Rising inflation among key risks to Indian equity market: Morgan Stanley

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New Delhi, Jul 16: A likely rise in crude oil prices that could put pressure on growth, an election cycle that brings its own set of uncertainties and an upward pressure on inflation from food price hikes that sees the Reserve Bank of India (RBI) hike rates further are among the top risks to the Indian equities, according to a recent Morgan Stanley India Equity Strategy Almanac: The Uphill Climb.
On Monday, the wholesale price inflation (WPI) for June rose to a four-and-a-half year high of 5.77 per cent, rising from 4.43 per cent recorded in May 2018. Inflation in vegetables jumped to 8.12 per cent in June, from 2.51 per cent in the previous month.
Inflation in ‘fuel and power’ basket, too, rose sharply to 16.18 per cent in June from 11.22 per cent in May as prices of domestic fuel increased during the month in line with rising global crude oil rates, data showed.
Experts do feel that the central bank may hike rates further over the next few months. Manishi Raychaudhuri, BNP Paribas’ Asian Equity Strategist, for instance, expects the RBI to hike rates twice in 2018, of which, one hike already came through in June.
“We think the market’s expectation is more benign now, but given the fact that core inflation is on a steady uptrend, consensus expectations about rates may move upwards as more data points become available,” he says.
“While the outlook for the WPI inflation would be influenced by commodity prices, rupee movement, effectiveness of MSPs and the dispersion of the monsoons, an easing of the base effect should cool the WPI inflation for July 2018 to some extent. The sharper-than-expected uptick in the WPI inflation in June 2018 reinforces our expectation of a likely repo rate hike at the next MPC meeting in August 2018,” writes Aditi Nayar, Principal economist at ICRA in a note.
Besides the above-mentioned risks, relatively rich mid-cap valuations, rising equity supply and the fact that the markets may already be pricing in some part of the growth recovery are the other factors that pose a risk to the India equity story, says the report authored by Ridham Desai, head of India research and India equity strategist along with Sheela Rathi.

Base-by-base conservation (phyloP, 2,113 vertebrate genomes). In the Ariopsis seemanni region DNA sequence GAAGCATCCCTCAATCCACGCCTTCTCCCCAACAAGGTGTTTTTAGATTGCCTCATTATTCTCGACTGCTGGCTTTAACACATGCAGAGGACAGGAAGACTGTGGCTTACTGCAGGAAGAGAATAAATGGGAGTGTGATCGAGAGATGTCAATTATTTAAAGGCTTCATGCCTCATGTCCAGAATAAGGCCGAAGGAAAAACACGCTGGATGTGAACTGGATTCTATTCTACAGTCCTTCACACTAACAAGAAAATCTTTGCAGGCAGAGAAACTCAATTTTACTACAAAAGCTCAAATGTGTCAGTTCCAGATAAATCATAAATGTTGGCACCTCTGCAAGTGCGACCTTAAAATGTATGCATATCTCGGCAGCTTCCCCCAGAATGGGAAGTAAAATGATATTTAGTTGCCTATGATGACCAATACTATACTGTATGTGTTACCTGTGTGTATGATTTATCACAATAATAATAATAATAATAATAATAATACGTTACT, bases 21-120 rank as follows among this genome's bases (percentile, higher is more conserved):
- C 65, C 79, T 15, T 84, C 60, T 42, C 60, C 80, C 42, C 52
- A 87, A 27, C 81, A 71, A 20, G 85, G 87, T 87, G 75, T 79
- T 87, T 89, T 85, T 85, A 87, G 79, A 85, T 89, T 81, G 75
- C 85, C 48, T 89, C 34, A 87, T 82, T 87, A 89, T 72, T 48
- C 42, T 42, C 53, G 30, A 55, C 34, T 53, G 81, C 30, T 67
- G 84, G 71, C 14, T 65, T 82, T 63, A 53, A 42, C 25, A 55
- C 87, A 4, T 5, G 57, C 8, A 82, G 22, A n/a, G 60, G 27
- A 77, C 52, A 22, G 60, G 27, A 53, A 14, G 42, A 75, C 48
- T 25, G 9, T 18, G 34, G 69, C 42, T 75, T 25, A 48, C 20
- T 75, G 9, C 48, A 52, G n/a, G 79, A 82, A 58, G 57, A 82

Their base-case June 2019 target for the S&P BSE Sensex remains unchanged at 36,000 levels, while the bull-case scenario sees the 30-share index at 44,000.
“Indian stocks are jostling weak emerging markets, rising rates, higher oil prices, an election year and relatively rich mid-cap valuations. The large-cap index has support from an improving growth cycle, strong macro stability and local appetite for equities,” the report says.
On the flip side, the report highlights six factors – Strong macro stability evident in a positive balance of payments (BoP) and backed by a Central Bank that is committed to keeping real rates positive; a bullish steepening of yield curve; a low and falling beta, which augurs well in a weak global equity market environment; India’s growth that is likely to accelerate relative to emerging markets (EM); strong domestic flows and a weaker foreign portfolio (FPI) positioning – that are currently working in favour of Indian equities.
As a portfolio strategy, Morgan Stanley prefers to stick with the large-caps as compared to their mid-cap peers.
“We like Banks (private corporate and retail), Discretionary Consumption, Industrials and Domestic Materials, while avoiding Healthcare, Staples, Utilities, Global Materials and Energy,” the report says.